Each year, your organization’s outreach, fundraising, and program teams create a wealth of digital content: think of all those reports, donor emails, Twitter posts, policy toolkits, event invites, etc. Collectively, it’s “obvious” these various tools are helping deepen engagement among supporters. But how easy is it for you to measure and communicate the real impact of these different content investments?
The first study of PTKO’s new Data Innovation Studio explores the impact of digital content within nonprofit organizations—what it means, its relevance in mission-driven work, and the role of data in content development. In this post, we’re excited to summarize key insights from the research study. (Please click here for the full report.)
The purpose of digital content
We interviewed 16 experts across the mission-driven sector to learn how they think about the digital content they create and oversee. From these conversations, we found that digital content plays two major, interconnected roles in helping nonprofits achieve their missions:
- Content as unifier ― Content exists to strengthen an organization’s brand, messaging, and image. It is a cultivated presentation of the organization that is shared to various audiences to align their image of the organization.
- Content as translator ― Content translates or synthesizes information shared by the organization.
Likewise, there are two different types of content, distinguished primarily by the intended audience:
- Expert content ― Highly technical, and intended for stakeholder groups with relevant expertise and an appetite for detail
- Public content ― Intended for audience members who aren’t experts in the content topic (Note: content can vary in complexity and length, and may be pithy or technical based on the purpose and level of interest of the audience member.)
Examples of Digital Content Types
As a note, the examples in the matrix above are content formats that often fulfill certain functions, based on the conversations we’ve had. The roles are not hard categories to define a content piece, but rather descriptors of how content interacts with audiences in the context of an organization.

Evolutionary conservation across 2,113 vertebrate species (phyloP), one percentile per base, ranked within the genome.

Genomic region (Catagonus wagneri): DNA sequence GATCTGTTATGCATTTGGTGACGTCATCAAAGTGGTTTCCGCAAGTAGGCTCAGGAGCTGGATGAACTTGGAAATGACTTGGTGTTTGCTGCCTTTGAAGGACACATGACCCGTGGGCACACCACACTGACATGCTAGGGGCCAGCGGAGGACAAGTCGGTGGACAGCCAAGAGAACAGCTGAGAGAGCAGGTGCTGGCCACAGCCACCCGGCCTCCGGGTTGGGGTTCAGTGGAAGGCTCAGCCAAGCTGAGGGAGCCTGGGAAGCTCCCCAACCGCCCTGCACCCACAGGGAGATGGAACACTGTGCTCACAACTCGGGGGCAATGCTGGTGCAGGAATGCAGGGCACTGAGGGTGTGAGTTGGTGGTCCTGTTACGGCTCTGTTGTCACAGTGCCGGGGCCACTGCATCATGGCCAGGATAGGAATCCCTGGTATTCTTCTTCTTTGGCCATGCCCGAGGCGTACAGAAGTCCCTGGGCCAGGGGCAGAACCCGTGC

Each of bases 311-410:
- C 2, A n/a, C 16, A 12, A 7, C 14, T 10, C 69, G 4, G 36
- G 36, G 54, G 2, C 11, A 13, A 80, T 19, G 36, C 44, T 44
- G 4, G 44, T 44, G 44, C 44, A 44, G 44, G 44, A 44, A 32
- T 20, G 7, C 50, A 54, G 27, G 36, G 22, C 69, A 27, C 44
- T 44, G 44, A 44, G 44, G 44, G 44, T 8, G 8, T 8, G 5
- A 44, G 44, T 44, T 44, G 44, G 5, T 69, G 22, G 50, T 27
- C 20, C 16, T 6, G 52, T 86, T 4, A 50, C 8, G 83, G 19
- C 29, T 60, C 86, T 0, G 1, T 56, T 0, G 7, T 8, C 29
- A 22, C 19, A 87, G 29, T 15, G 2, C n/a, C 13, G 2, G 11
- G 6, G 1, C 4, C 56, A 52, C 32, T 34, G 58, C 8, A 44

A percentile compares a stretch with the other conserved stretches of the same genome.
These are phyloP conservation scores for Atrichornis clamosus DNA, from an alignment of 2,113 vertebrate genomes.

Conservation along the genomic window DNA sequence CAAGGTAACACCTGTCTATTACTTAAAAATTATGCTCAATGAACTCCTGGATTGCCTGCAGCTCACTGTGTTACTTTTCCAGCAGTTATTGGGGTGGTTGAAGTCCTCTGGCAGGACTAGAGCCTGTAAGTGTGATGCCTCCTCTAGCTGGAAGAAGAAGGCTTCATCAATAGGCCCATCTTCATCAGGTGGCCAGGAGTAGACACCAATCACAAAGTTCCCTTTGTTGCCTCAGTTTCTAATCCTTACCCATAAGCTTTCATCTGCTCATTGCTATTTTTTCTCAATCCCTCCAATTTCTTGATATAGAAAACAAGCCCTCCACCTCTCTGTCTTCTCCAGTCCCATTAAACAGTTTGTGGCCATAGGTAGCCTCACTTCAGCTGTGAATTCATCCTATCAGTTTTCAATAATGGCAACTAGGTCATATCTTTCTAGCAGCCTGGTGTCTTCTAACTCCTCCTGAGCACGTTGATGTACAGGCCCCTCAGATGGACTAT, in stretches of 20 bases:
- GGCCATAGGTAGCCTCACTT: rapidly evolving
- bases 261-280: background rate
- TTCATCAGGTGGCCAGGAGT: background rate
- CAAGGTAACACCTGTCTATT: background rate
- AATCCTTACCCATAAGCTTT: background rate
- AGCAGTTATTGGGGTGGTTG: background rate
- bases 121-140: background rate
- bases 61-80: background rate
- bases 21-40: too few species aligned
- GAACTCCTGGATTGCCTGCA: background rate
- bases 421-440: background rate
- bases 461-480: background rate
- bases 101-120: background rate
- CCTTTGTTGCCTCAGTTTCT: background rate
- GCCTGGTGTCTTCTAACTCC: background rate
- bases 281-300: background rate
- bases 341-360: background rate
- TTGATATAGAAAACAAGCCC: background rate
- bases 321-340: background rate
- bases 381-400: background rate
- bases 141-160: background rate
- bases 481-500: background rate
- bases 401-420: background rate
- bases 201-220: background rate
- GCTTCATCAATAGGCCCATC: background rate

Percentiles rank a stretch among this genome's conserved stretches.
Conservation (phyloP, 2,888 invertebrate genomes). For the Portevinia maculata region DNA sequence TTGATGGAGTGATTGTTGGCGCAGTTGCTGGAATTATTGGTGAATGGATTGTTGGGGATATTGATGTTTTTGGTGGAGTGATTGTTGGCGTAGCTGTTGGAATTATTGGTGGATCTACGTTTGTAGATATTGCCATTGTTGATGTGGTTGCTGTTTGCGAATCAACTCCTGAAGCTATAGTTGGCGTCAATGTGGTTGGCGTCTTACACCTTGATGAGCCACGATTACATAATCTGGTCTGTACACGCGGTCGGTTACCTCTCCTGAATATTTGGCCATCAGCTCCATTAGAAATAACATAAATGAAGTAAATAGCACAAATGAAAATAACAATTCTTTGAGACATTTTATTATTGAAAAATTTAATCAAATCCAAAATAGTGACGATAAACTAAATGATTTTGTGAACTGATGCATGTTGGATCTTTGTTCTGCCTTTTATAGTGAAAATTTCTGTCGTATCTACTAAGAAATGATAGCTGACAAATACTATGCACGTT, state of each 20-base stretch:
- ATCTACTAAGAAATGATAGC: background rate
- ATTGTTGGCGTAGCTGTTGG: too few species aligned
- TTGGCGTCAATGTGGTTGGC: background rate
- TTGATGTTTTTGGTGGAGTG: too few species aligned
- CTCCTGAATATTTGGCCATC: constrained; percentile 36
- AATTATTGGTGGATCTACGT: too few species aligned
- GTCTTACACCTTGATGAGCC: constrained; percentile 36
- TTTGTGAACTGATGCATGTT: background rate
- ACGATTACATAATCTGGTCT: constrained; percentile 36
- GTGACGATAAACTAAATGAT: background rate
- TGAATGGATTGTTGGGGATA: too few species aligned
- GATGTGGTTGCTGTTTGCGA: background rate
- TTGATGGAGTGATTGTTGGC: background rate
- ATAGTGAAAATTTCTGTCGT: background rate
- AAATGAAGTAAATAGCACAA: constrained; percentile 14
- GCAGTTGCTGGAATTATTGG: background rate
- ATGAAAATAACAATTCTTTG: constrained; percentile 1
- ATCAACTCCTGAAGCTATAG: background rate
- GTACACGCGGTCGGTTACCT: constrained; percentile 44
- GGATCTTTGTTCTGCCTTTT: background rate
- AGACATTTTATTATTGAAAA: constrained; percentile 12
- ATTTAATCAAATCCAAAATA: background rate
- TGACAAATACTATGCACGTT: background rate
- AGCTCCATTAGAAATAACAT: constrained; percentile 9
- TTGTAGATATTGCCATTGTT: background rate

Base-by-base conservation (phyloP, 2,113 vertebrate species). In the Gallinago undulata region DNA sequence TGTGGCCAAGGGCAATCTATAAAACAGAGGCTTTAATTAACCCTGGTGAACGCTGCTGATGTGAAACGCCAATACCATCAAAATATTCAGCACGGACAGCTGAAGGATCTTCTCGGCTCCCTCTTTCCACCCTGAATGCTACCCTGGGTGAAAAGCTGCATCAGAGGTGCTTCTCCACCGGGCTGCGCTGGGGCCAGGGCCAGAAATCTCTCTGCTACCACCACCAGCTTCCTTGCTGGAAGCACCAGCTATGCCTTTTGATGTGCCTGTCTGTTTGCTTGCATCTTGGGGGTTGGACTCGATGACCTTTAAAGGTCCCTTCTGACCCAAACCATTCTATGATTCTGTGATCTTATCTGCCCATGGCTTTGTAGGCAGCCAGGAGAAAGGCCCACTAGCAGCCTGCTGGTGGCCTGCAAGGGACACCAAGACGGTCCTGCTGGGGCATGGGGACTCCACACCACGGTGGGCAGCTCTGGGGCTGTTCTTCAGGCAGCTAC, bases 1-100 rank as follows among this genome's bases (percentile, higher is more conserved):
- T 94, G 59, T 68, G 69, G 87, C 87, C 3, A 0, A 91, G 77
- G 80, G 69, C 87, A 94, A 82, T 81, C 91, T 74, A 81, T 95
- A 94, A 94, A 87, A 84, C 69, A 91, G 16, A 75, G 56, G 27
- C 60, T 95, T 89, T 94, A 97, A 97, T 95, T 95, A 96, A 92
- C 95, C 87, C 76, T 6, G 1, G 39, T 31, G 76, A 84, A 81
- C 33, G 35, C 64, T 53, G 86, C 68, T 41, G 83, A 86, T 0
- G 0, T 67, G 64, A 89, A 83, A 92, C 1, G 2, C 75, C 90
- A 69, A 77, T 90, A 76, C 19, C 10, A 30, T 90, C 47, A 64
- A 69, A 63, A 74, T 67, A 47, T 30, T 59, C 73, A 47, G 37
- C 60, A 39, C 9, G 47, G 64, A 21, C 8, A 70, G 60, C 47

Assessing the impact of digital content
How do stakeholders across an organization agree on what is “impactful”? And how do these standards of impact hold up against real-world benchmarks for creating positive change in the world?
Experts we interviewed acknowledged their struggle in grasping and quantifying the full impact of their teams’ work—even as digital content is universally understood to be important, necessary, and capable of influence. In many nonprofits there is a bias towards reactive reporting of outputs, due in part to time constraints and a lack of deep expertise with data and analytics within the organization. Where this exists, it hinders a proactive approach to informing content development. In addition, different internal stakeholder groups tend to ask for different metrics, creating inefficiency in reporting and benchmarking.
Nevertheless, many nonprofits are doing excellent, important work measuring their success. The table below summarizes the different ways that organizations assess and report on the impact of their digital content:
Measuring and refining content data
The value of data strategy
Strategy is necessary for determining impact. In particular, we observed that:
- Content professionals benefit when they establish proactive strategies to determine which data to collect (based on what’s most important for understanding a piece of content throughout the content development process)
- Quantitative and qualitative data both have value as part of a holistic data approach
- It can be helpful to measure resources spent in creating and promoting digital content across the content lifecycle (to provide deeper context to output and outcome measures, informing future decisions on resource allocation)
- Content development often involves relationships and collaboration across different teams and departments. Sometimes it can be helpful to capture information on how this collaboration works (and doesn’t work) to identify potential process improvements.
Overall, our interviews with experts suggested the need to move to a more open, integrated model of content impact that takes into account data from different steps of the content development process, transparency across an organization (and between organizations), and a more intentional strategy that connects the quality of content with the organization’s mission.
Learn more about data & digital content
The goal of PTKO’s Data Innovation Studio is to shed light on the commonalities between organizations and develop a diverse community of data practitioners across the sector that are ready to explore a more innovative and strategic approach to data ― and to share this knowledge and practical outputs with the nonprofit sector.
We invite you to join us on this journey! You can read our full 2021 Content Report here. If you are interested in learning more about our content impact study or providing your unique perspective, schedule a conversation with our team!